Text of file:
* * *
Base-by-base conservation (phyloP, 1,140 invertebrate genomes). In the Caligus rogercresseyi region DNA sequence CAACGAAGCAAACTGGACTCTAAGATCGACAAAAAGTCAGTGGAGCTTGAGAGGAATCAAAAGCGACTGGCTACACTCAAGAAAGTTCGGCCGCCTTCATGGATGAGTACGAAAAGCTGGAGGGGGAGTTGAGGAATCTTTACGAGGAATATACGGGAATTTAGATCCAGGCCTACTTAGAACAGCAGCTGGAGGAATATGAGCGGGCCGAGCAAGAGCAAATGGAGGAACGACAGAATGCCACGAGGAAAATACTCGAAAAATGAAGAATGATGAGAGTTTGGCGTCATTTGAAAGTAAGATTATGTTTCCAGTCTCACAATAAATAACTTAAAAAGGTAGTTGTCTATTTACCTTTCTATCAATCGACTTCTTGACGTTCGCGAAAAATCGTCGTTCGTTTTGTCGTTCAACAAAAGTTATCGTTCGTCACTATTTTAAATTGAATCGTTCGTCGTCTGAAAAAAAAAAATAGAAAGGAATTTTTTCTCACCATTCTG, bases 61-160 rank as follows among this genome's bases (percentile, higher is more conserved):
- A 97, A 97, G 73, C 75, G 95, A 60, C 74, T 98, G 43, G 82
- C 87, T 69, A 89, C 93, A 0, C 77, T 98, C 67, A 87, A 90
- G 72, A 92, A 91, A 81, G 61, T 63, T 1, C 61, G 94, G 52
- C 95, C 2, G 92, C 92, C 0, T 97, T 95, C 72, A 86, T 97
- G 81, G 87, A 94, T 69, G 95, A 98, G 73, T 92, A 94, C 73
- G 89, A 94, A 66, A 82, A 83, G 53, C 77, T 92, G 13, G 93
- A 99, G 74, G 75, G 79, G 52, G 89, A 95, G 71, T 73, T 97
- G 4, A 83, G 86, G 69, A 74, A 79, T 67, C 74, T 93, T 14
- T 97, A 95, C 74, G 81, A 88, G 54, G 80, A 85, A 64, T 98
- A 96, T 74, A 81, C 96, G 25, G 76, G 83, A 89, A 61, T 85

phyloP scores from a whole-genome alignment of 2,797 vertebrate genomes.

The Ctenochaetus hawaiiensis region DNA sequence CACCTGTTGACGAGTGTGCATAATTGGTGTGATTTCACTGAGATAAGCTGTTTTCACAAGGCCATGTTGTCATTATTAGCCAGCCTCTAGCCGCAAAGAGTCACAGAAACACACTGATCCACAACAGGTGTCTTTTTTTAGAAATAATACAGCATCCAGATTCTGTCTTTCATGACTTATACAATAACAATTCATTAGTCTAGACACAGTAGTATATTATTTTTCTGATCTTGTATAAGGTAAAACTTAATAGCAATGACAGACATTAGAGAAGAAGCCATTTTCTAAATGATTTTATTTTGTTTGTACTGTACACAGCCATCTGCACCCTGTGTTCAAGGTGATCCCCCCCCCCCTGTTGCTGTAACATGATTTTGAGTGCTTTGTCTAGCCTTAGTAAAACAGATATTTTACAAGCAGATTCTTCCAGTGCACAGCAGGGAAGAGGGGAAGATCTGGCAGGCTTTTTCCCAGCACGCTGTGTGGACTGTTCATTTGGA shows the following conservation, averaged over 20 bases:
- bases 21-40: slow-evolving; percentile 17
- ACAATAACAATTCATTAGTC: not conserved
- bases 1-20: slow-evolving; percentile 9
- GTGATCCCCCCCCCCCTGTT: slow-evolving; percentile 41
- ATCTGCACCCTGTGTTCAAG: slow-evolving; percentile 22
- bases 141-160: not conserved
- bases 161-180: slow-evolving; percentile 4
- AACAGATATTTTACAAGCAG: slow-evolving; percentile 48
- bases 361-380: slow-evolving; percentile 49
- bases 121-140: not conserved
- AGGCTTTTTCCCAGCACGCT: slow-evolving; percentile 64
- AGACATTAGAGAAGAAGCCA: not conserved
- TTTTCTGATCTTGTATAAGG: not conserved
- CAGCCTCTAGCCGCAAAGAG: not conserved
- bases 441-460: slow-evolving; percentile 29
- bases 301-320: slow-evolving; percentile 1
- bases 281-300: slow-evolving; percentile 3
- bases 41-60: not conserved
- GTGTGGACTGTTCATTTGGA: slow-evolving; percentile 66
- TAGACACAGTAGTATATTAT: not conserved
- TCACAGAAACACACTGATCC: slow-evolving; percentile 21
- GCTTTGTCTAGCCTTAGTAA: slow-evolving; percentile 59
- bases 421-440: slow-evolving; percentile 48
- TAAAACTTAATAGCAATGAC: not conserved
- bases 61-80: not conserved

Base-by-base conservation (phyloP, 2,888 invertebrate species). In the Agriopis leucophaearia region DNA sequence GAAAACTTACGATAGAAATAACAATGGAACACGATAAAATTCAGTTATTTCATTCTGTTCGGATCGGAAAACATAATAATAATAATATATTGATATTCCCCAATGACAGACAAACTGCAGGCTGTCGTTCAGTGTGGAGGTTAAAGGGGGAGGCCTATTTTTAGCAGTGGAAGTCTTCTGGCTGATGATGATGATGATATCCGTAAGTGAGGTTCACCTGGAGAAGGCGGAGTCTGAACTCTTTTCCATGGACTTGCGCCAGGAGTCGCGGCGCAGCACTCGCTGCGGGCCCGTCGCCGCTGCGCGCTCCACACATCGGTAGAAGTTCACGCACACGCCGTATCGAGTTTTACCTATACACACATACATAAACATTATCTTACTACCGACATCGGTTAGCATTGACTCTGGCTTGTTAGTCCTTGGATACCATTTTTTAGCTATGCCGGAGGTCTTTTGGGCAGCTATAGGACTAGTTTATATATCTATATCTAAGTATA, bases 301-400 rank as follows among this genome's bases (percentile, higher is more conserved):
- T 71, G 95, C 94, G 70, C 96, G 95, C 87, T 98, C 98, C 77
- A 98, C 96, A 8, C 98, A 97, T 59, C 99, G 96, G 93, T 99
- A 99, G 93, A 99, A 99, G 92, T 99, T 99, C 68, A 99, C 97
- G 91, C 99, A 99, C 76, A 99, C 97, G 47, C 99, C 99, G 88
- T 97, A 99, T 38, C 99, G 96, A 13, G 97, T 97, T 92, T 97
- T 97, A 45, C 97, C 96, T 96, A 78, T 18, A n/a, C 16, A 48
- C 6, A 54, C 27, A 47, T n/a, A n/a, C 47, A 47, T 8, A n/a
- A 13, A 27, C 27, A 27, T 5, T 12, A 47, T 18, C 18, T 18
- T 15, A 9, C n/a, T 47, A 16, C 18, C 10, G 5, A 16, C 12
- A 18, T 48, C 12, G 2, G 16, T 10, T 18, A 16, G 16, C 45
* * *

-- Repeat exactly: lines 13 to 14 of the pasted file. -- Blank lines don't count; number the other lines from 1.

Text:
The Ctenochaetus hawaiiensis region DNA sequence CACCTGTTGACGAGTGTGCATAATTGGTGTGATTTCACTGAGATAAGCTGTTTTCACAAGGCCATGTTGTCATTATTAGCCAGCCTCTAGCCGCAAAGAGTCACAGAAACACACTGATCCACAACAGGTGTCTTTTTTTAGAAATAATACAGCATCCAGATTCTGTCTTTCATGACTTATACAATAACAATTCATTAGTCTAGACACAGTAGTATATTATTTTTCTGATCTTGTATAAGGTAAAACTTAATAGCAATGACAGACATTAGAGAAGAAGCCATTTTCTAAATGATTTTATTTTGTTTGTACTGTACACAGCCATCTGCACCCTGTGTTCAAGGTGATCCCCCCCCCCCTGTTGCTGTAACATGATTTTGAGTGCTTTGTCTAGCCTTAGTAAAACAGATATTTTACAAGCAGATTCTTCCAGTGCACAGCAGGGAAGAGGGGAAGATCTGGCAGGCTTTTTCCCAGCACGCTGTGTGGACTGTTCATTTGGA shows the following conservation, averaged over 20 bases:
- bases 21-40: slow-evolving; percentile 17